by TOM NIXON
Struggling screenwriter Mark Bellison (Ricky Gervais) lives in a world where lies don’t exist. That’s not to say that people want to tell lies but are incapable (such as Jim Carrey in Liar Liar, an obvious reference point), mind, but that people are unable to conceive of the very concept of lying, or indeed tact. In this world, if you’re a little plump around the mid-section, everyone is gonna let you know about it. Fascinatingly, what’s left is a brave new world completely lacking in emotion except for vague dis/satisfaction, where art doesn’t exist outside of the audio documentaries known as ‘films’ read out by the screenwriter onscreen, and partners are chosen via perceived genetic compatability. It’s a world which could potentially throb with thorny implications and house some absolutely blazing satire, but that potential is never realized in what must be Gervais’ laziest project to date.
A role born for the Gervais persona, Bellison is this world’s Bernard Marx, a bemused onlooker frustrated and exhilarated that seemingly only he can perceive the absurdity going on around him. He goes on a date with long-time crush Anna McDoogles (Jennifer Garner), a woman he later calls ‘the most caring person I know’ (interesting, perhaps unintentionally, in the way that only in this world could that claim ring even remotely true). She immediately flusters him, admitting with great sincerity that she isn’t looking forward to the date, does not find him attractive, and had been masturbating as he arrived and may need to finish up before they set out. It’s a good start, but like most jokes in the film it doesn’t really extract the potential of the premise; just about anyone told to write a film where everyone says what they’re thinking could come up with it.
Bellison’s life is falling apart around him as he ultimately gets rejected by Anna (she doesn’t want fat, snub-nosed kids), mocked by asshole co-worker Brad Kessler (Rob Lowe) for his boring 14th century films, fired, and kicked out of his apartment for not paying the rent – inevitably, he is driven to doing something no man has ever done before: “saying what isn’t.” As he begins to comprehend the potential of this invention, he creates more and more elaborate lies, each of which is taken at face value by those around him (some quality actors, largely wasted) even in instances when he tries to demonstrate what he’s discovered. Wealth and fame awaits, and Anna becomes more interested, but, sorry, she still doesn’t want fat, snub-nosed kids.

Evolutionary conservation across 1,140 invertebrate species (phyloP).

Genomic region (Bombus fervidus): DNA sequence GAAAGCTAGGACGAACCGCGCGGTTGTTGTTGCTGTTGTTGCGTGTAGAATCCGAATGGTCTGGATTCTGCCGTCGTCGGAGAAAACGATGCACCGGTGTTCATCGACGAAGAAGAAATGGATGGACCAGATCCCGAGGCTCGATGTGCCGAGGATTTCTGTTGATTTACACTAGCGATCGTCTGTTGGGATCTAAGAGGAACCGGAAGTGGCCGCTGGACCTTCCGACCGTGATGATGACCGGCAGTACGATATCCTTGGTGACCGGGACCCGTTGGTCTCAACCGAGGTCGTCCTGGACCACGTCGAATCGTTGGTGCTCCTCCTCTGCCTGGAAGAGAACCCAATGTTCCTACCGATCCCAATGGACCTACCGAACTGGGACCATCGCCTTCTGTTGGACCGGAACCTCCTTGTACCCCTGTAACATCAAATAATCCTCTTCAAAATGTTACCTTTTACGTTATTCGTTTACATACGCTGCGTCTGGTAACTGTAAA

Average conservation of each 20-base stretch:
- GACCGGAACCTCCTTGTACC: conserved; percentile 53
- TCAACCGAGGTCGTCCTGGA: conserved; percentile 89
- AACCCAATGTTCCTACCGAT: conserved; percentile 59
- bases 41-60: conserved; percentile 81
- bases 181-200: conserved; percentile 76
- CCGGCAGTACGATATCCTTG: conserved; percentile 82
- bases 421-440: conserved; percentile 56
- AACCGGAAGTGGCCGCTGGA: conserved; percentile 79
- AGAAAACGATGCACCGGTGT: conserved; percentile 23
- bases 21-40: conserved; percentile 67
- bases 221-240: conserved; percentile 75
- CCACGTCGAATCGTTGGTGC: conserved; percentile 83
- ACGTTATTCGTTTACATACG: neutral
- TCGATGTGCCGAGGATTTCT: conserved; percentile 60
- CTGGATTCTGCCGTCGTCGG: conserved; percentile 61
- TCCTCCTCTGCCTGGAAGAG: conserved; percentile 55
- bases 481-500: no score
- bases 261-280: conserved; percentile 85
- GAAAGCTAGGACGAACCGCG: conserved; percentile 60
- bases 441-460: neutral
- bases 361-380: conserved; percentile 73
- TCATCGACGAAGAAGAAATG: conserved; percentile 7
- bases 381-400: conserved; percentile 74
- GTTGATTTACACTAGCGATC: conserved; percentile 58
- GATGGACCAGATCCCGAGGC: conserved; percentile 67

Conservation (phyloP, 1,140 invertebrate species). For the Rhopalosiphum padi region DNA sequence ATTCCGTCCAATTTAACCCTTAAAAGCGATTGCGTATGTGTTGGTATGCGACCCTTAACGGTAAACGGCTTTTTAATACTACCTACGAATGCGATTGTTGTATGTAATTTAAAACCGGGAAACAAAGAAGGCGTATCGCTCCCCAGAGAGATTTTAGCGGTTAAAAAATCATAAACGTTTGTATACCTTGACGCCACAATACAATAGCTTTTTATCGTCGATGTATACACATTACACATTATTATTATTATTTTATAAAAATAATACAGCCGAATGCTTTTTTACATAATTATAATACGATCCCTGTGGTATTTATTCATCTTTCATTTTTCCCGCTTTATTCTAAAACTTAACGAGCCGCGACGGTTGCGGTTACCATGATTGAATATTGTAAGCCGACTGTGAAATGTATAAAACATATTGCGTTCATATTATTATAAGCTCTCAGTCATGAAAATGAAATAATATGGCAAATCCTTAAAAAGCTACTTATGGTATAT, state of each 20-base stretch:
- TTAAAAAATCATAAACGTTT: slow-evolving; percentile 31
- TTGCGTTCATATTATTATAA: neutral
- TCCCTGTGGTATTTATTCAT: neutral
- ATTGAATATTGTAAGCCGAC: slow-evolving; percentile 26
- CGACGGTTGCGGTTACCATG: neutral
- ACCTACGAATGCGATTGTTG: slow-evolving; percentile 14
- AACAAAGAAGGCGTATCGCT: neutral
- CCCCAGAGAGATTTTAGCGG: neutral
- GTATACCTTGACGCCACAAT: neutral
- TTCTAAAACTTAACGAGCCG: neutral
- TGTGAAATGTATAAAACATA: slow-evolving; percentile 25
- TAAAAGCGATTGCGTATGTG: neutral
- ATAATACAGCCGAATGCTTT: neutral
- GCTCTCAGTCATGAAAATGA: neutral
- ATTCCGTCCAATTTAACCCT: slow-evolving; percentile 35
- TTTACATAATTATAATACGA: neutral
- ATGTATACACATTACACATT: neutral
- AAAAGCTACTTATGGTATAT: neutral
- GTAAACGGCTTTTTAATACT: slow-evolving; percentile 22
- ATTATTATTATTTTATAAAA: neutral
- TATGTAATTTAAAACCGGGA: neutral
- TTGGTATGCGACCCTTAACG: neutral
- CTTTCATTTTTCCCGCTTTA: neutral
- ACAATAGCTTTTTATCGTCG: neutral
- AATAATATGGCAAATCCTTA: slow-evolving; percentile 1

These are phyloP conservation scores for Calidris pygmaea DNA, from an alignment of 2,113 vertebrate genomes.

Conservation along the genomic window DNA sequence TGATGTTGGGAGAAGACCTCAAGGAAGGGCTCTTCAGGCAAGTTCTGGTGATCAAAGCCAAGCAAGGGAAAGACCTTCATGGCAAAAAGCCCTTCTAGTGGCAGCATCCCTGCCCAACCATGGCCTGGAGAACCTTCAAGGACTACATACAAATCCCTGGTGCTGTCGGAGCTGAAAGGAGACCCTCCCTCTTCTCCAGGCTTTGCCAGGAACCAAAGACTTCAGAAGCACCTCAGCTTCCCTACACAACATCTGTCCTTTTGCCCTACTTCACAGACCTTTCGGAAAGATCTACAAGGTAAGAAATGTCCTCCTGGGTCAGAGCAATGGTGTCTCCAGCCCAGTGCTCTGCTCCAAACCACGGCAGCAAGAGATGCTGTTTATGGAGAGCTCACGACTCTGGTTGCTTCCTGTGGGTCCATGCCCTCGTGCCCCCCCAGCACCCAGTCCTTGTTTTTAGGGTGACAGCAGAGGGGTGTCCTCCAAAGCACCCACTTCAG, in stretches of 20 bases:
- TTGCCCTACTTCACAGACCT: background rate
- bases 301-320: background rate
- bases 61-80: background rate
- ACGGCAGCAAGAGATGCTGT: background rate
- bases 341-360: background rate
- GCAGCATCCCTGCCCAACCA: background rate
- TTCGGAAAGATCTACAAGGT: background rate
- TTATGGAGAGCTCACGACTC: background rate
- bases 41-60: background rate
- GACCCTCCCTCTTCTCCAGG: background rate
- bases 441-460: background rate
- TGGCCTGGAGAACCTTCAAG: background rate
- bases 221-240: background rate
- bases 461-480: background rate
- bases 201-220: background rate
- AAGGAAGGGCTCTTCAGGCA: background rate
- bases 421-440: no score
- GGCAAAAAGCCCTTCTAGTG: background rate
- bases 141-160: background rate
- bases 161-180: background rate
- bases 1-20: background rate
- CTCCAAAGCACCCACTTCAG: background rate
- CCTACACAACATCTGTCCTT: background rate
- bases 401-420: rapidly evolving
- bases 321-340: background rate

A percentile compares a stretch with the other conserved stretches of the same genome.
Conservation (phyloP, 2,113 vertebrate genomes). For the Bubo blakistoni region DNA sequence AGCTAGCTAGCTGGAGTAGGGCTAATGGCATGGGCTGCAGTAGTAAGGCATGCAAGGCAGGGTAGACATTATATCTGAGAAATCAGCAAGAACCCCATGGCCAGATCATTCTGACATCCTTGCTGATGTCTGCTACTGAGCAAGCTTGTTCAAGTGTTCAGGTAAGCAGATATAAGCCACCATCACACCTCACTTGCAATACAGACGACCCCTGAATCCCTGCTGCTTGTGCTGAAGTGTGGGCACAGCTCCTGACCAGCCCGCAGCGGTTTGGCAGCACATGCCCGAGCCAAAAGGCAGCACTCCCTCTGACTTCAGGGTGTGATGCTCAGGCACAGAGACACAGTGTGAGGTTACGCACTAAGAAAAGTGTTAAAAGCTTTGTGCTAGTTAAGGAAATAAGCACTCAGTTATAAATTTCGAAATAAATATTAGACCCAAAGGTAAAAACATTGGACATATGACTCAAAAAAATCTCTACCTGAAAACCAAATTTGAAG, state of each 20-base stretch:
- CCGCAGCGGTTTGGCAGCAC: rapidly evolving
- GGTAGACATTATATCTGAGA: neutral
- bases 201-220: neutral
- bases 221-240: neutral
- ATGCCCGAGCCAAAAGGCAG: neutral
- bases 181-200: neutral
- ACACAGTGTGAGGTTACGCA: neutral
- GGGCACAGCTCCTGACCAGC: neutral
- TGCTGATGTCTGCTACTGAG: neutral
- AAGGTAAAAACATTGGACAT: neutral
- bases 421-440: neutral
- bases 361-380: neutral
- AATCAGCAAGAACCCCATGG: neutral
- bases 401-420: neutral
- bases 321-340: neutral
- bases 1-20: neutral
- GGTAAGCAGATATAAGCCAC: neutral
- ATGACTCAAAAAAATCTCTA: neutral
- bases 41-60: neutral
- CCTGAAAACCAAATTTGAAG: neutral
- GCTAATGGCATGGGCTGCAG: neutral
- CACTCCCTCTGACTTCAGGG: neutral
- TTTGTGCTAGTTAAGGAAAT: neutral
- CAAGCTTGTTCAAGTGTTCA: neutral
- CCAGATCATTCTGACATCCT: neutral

This all culminates in a scene where Bellison’s mother is dying after a severe heart attack, and in response to her fear of eternal nothingness he tearfully invents a world after death full of comfort. Bellison ends up cast as a reluctant Moses/Jesus figure, proclaiming to the awestruck public a list of commandments by the ‘man in the sky’ written on the back of tablet-shaped pizza boxes, but it’s so contrived it feels condescending, not towards Christianity so much as every viewer with a brain. It may be tongue-in-cheek and affectionate, it may have some truth to it, but either way it isn’t clever enough nor subtle enough to feel like more than just a cheap shot. Maybe Gervais realizes this himself, as this strand of the film is barely developed at all, and we’re left with an all-too-formulaic happy ending complete with the bad guy left at the altar and a redemptive epiphany for the romantic interest.
Ricky Gervais has never been completely off-the-wall offensive, his brilliantly snarky, incisive observational humor being tempered by a healthy dose of ‘fat loser’ self-deprecation and endearingly unpretentious immaturity, but rarely has he played it so safe as in The Invention of Lying. His brand of humor kept previous gimmick rom-com Ghost Town from feeling like a lost Groundhog Day skit, and that one had some poignancy if you looked real close, but here he coasts on a current of cliches which jar uncomfortably with the ingenuity of The Office and Extras. Rather than Gervais bringing new life to an old formula, the rom-com walls close in around him, smothering his creative powers. The worrying thing is that he co-wrote and directed it, and yet it’s not nearly as smart as he is. Maybe it’s juvenile to call him a sell-out, but, well, I’m not sure he deserves any better.